Converting Oracle DATE types and PHP/Unix Timestamps

If you need to convert between Oracle date and PHP/Unix timestamp then you might need to implement two function in Oracle.

The following two Oracle functions implement this for DATE types.

To convert a UNIX timestamp into an Oracle DATE type:

CREATE OR REPLACE
    FUNCTION unixts_to_date(unixts IN PLS_INTEGER) RETURN DATE IS
        /**
         * Converts a UNIX timestamp into an Oracle DATE 
         */
        unix_epoch DATE := TO_DATE('19700101000000','YYYYMMDDHH24MISS');
        max_ts PLS_INTEGER := 2145916799; -- 2938-12-31 23:59:59
        min_ts PLS_INTEGER := -2114380800; -- 1903-01-01 00:00:00
        oracle_date DATE;

        BEGIN

            IF unixts > max_ts THEN
                RAISE_APPLICATION_ERROR(
                    -20901,
                    'UNIX timestamp too large for 32 bit limit'
                );
            ELSIF unixts < min_ts THEN
                RAISE_APPLICATION_ERROR(
                    -20901,
                    'UNIX timestamp too small for 32 bit limit' );
            ELSE
                oracle_date := unix_epoch + NUMTODSINTERVAL(unixts, 'SECOND');
            END IF;

            RETURN (oracle_date);

    END;

The following PHP script shows how this might be used. Note that this script requires PHP 5.x+, as it uses the new OCI extension function names:

<?php
$conn = oci_connect('scott', 'tiger');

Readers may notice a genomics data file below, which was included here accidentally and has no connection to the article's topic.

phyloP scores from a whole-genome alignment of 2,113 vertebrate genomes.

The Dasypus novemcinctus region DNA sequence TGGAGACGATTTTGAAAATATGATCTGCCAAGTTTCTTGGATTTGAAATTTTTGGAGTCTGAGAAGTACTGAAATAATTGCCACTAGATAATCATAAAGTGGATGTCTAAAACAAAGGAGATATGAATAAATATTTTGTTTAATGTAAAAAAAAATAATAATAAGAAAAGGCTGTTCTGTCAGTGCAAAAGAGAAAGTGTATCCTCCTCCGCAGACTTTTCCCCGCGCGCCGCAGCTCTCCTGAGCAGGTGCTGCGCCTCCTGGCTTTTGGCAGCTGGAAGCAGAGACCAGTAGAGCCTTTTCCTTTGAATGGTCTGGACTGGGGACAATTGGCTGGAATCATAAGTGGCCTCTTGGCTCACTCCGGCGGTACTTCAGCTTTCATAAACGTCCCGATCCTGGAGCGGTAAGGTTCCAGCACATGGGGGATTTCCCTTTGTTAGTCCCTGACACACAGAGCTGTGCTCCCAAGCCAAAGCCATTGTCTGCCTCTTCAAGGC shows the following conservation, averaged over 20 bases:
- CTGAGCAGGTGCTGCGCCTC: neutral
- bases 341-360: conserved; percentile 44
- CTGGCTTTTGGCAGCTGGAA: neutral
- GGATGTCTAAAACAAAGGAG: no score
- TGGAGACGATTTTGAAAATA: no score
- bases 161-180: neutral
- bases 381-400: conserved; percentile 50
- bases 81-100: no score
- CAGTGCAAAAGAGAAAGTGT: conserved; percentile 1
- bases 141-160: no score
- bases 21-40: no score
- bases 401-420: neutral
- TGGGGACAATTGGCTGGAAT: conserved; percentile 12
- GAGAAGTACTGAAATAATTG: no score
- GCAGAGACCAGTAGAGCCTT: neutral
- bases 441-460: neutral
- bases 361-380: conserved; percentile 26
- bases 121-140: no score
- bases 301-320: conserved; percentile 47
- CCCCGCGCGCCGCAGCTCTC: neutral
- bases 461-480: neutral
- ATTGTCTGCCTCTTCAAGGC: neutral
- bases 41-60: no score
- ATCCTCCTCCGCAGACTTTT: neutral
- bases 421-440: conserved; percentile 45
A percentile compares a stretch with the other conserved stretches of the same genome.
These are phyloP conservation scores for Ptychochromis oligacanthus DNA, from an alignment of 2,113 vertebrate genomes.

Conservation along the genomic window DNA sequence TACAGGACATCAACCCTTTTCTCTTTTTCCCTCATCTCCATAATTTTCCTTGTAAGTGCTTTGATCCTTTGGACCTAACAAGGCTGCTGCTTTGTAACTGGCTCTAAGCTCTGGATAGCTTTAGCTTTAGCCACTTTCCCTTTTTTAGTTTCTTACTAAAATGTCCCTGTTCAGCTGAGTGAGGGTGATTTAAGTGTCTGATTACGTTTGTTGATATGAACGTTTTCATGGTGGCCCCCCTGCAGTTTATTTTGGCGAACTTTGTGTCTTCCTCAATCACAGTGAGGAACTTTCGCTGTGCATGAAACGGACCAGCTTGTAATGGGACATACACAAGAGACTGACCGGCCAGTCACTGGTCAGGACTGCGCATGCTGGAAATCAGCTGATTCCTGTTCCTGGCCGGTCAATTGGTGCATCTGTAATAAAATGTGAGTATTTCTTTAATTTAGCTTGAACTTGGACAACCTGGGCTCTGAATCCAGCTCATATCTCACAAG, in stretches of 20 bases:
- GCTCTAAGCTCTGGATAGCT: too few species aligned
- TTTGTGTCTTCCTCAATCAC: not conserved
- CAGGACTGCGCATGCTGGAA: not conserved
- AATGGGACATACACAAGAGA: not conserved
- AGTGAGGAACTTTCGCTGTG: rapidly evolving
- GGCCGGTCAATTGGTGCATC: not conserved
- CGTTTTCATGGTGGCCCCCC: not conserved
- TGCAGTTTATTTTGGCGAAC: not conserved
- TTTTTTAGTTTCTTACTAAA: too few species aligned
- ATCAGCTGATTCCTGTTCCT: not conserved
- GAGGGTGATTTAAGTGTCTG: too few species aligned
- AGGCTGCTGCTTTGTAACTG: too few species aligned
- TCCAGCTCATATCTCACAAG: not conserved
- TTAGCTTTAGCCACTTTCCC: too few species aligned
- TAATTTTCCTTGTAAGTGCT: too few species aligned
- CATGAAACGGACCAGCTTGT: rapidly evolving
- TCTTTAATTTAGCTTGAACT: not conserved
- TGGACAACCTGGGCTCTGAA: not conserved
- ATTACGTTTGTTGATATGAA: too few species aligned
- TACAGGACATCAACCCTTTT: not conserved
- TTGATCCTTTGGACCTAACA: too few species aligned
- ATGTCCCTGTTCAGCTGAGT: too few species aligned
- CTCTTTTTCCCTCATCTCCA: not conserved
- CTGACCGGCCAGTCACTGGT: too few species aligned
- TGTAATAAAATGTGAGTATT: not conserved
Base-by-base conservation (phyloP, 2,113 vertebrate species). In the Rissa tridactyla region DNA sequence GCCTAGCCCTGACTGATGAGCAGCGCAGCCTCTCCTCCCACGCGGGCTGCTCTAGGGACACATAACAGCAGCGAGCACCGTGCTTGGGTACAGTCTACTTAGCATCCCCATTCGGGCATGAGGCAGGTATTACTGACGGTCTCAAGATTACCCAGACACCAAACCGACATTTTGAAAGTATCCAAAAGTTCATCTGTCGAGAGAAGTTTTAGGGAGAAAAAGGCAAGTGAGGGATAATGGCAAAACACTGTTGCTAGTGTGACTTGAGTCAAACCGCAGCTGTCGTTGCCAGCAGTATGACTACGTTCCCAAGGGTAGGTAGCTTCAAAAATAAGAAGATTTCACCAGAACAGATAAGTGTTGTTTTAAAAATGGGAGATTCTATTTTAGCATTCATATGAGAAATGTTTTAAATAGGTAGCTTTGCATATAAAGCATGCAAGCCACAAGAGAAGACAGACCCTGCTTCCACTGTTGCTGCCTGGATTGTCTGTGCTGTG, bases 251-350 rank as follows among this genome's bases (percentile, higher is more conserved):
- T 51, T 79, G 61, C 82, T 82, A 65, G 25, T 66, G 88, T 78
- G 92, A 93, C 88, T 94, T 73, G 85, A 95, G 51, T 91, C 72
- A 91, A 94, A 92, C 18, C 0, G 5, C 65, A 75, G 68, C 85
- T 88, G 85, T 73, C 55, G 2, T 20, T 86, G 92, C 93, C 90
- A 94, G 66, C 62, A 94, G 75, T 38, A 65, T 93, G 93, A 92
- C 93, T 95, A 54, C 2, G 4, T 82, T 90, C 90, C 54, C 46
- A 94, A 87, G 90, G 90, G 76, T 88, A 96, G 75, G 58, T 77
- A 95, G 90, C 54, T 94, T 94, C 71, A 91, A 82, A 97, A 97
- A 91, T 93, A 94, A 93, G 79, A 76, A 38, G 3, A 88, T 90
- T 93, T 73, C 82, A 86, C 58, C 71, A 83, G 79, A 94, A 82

$sql = "
    SELECT
        *
    FROM EMP
    WHERE
        hiredate
    BETWEEN
        unixts_to_date(:startdate)
    AND
        unixts_to_date(:enddate)
    ORDER BY
        hiredate
    DESC
    ";

$stmt = oci_parse($conn, $sql);

// Bind a UNIX timestamps to :startdate and :enddate
oci_bind_by_name($stmt, ":startdate", mktime(0,0,0,1,1,1981));
oci_bind_by_name($stmt, ":enddate", mktime(0,0,0,1,1,1990));

oci_execute($stmt);

print "NAME  : HIREDATE\n";
while ( $row = oci_fetch_assoc($stmt) ) {
   print "{$row['ENAME']} : {$row['HIREDATE']}\n";
}
oci_free_statement($stmt);

oci_close($conn);
?>

In reverse, the following function returns a UNIX timestamp given an Oracle DATE type:

CREATE OR REPLACE
    FUNCTION date_to_unixts(oracle_date IN DATE) RETURN PLS_INTEGER IS
        /**
         * Converts an Oracle DATE to a UNIX timestamp
         */
        unix_epoch DATE := TO_DATE('19700101000000','YYYYMMDDHH24MISS');
        max_date DATE := TO_DATE('20380101000000','YYYYMMDDHH24MISS');
        min_date DATE := TO_DATE('19030101000000','YYYYMMDDHH24MISS');
        unix_ts PLS_INTEGER;

        BEGIN

            IF oracle_date > max_date THEN
                RAISE_APPLICATION_ERROR( -20902,'Date too large for 32bit UNIX timestamp' );
            ELSIF oracle_date < min_date THEN
                RAISE_APPLICATION_ERROR( -20902,'Date too small for 32bit UNIX timestamp' );
            ELSE
                unix_ts := (oracle_date - unix_epoch) / (1/86400);
            END IF;

            RETURN (unix_ts);

        END;

The following query shows how it might be used:SELECT
    ename,
    TO_CHAR(hiredate, 'YYYY') AS hired_year,
    TO_CHAR(hiredate, 'YYYYMM') AS hired_month,
    TO_CHAR(hiredate, 'ddth Mon, YYYY') AS hired_pretty
    date_to_unixts(hiredate) AS hired_unixts
FROM
    emp
ORDER BY
    hiredate

It’s now easy to convert the timestamp into a formatted date, using thedate() function as you loop through the result set.

 

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